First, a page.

French inventor Franky Zapata has zoomed across the English Channel on his jet-powered flyboard, making the 35k crossing between Sangatte on the northern coast of France and St. Margaret's Bay in Dover in twenty minutes.
Escorted by three helicopters, Zapata successfully refuelled by landing on a support vessel about halfway across the Channel.
His first attempt last month ended when he and the machine fell into the water while trying to land to take on more fuel.
This time the refuelling boat was bigger and had a larger landing area. French maritime authorities gave Zapata's team permission to keep the refuelling boat in French waters, something they had refused the first time around citing safety concerns.
The five turbines on the former jet-ski champion's craft propel him at speeds of up to 190 kilometres an hour, powered by a backpack full of kerosene that can keep him airborne for approximately 10 minutes.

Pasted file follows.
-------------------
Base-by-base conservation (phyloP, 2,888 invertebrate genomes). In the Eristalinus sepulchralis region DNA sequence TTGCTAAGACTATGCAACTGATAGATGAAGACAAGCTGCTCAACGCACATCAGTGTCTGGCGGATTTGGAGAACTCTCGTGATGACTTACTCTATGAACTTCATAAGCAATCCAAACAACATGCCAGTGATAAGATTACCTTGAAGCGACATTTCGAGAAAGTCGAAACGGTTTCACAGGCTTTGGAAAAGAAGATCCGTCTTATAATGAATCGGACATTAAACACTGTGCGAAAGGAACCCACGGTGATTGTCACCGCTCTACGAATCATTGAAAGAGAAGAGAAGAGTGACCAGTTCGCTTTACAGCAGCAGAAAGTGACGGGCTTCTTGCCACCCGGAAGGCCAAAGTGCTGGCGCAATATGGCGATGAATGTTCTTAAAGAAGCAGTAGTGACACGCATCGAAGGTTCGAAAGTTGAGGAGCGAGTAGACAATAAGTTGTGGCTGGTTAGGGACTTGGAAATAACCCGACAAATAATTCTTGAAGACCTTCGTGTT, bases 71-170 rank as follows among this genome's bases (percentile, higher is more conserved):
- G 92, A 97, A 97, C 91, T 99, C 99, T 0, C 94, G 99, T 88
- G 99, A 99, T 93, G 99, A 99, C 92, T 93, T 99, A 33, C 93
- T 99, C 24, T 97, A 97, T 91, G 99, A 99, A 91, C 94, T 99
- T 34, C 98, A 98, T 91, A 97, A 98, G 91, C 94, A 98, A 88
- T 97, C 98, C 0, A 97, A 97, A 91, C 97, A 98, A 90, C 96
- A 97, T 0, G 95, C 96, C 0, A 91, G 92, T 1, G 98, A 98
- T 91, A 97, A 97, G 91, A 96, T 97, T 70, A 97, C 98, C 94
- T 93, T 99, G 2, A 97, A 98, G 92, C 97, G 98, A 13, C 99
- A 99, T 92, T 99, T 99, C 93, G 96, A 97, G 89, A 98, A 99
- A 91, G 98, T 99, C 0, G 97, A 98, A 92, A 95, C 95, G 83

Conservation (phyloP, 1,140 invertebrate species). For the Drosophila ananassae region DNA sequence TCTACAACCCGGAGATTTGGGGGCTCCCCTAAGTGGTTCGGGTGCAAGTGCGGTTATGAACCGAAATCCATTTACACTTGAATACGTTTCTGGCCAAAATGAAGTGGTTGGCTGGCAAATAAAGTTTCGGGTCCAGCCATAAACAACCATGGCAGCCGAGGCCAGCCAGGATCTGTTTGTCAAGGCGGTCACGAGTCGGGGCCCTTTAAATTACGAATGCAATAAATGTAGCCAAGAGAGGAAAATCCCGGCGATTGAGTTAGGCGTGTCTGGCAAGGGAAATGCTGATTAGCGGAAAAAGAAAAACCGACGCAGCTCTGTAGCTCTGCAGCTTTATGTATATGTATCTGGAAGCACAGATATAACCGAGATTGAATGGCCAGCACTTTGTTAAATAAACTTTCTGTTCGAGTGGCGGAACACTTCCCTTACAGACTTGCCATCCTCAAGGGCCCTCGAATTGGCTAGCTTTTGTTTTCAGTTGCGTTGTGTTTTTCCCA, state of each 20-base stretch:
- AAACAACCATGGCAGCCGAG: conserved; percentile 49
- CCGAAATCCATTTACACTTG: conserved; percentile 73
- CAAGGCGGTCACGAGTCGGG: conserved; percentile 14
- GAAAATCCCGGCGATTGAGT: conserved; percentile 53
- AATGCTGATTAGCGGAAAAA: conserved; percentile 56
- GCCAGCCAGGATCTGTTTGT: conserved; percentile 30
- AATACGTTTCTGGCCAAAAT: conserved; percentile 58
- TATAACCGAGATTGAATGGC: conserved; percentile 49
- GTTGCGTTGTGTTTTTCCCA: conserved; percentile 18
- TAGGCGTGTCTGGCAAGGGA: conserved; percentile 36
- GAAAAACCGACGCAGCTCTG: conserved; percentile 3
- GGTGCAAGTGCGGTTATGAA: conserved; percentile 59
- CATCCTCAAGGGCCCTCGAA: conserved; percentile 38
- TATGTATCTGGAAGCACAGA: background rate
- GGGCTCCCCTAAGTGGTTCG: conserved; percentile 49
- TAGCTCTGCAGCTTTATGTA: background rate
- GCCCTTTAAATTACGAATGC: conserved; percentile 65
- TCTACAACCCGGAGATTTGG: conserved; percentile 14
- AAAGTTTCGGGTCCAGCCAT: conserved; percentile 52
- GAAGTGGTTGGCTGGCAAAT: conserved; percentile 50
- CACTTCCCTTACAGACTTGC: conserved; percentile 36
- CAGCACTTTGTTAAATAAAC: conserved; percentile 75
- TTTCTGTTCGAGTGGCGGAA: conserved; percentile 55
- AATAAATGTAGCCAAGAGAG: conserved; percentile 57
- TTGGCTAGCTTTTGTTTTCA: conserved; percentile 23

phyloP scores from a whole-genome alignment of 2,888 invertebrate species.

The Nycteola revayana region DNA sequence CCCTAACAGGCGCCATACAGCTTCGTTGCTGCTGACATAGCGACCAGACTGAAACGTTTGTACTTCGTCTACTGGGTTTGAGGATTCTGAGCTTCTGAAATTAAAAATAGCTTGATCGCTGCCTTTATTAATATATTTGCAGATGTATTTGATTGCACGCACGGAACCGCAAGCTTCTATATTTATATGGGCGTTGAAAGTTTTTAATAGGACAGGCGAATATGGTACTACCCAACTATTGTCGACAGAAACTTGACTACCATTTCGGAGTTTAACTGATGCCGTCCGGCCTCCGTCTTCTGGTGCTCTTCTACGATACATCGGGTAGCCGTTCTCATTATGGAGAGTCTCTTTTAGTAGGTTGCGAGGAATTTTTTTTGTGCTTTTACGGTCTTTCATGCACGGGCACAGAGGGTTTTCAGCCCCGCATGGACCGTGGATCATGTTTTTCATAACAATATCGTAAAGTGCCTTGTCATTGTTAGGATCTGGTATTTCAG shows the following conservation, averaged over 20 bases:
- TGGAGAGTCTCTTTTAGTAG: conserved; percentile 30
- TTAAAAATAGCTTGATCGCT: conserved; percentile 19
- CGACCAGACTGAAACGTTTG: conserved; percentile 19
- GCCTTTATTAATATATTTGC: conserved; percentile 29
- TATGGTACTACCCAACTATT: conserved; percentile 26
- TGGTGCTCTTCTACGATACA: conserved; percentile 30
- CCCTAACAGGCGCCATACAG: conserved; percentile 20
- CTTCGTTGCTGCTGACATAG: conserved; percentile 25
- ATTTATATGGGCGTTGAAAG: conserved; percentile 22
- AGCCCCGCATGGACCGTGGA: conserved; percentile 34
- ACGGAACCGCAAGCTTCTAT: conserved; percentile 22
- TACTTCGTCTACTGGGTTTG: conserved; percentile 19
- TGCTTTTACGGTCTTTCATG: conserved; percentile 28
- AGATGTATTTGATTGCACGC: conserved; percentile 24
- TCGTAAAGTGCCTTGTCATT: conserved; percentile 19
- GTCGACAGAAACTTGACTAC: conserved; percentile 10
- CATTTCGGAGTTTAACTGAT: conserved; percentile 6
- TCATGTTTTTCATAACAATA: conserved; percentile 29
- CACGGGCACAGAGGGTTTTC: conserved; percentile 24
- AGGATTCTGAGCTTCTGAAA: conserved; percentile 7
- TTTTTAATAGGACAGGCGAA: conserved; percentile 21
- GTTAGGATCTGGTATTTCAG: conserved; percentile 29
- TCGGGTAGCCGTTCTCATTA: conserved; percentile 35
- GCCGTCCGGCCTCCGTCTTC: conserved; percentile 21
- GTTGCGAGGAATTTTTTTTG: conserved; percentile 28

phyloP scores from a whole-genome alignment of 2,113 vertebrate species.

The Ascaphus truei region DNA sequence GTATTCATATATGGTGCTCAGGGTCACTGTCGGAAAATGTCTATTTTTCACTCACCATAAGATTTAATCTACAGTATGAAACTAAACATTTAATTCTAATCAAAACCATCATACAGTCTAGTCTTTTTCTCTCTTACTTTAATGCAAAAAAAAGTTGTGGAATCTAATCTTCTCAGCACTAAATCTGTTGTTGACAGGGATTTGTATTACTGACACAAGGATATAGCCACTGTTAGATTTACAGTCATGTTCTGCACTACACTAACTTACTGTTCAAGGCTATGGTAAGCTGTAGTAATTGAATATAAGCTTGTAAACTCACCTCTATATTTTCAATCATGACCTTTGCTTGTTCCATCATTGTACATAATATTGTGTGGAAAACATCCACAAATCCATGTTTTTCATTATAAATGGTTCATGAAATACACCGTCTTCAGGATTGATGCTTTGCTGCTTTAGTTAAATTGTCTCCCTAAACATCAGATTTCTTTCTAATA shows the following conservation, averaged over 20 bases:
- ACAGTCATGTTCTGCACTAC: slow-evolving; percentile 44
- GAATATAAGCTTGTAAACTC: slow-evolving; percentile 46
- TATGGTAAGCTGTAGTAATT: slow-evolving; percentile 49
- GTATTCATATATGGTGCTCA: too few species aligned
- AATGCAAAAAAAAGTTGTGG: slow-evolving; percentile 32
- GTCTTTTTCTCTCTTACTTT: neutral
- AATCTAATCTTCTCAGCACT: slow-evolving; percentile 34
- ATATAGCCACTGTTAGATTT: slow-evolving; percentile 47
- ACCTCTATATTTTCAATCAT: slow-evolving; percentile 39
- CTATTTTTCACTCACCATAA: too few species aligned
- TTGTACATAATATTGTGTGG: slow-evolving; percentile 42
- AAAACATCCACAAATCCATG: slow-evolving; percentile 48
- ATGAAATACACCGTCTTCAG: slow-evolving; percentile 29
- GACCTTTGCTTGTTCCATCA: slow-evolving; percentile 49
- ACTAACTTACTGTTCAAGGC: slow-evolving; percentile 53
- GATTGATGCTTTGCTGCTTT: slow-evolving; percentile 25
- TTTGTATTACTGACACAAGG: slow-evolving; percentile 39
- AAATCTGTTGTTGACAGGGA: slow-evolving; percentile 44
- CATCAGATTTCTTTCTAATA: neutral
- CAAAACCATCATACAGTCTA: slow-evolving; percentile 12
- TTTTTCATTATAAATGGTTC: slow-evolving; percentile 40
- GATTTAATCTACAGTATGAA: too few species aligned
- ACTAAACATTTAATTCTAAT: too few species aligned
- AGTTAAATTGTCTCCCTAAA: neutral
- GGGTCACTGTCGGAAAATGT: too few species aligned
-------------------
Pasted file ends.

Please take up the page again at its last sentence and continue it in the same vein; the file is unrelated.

Zapata has been developing his hoverboard for the past three years, despite losing two fingers during its maiden flight in his garage near the southern French city of Marseille, when his hand was sucked into the turbines.
He already holds the Guinness World Record for the farthest hoverboard flight, a 2.2-kilometre trip over the Mediterranean Sea in April 2016.
No Guinness adjudicator was on hand for the latest Channel attempt, though a spokeswoman said he could still be awarded a new record if the trip meets the publication's guidelines.
Zapata burst into the spotlight at this year's 14 July Bastille Day military parade in Paris, where he and his craft soared noisily above a crowd of stunned onlookers that included French President Emmanuel Macron.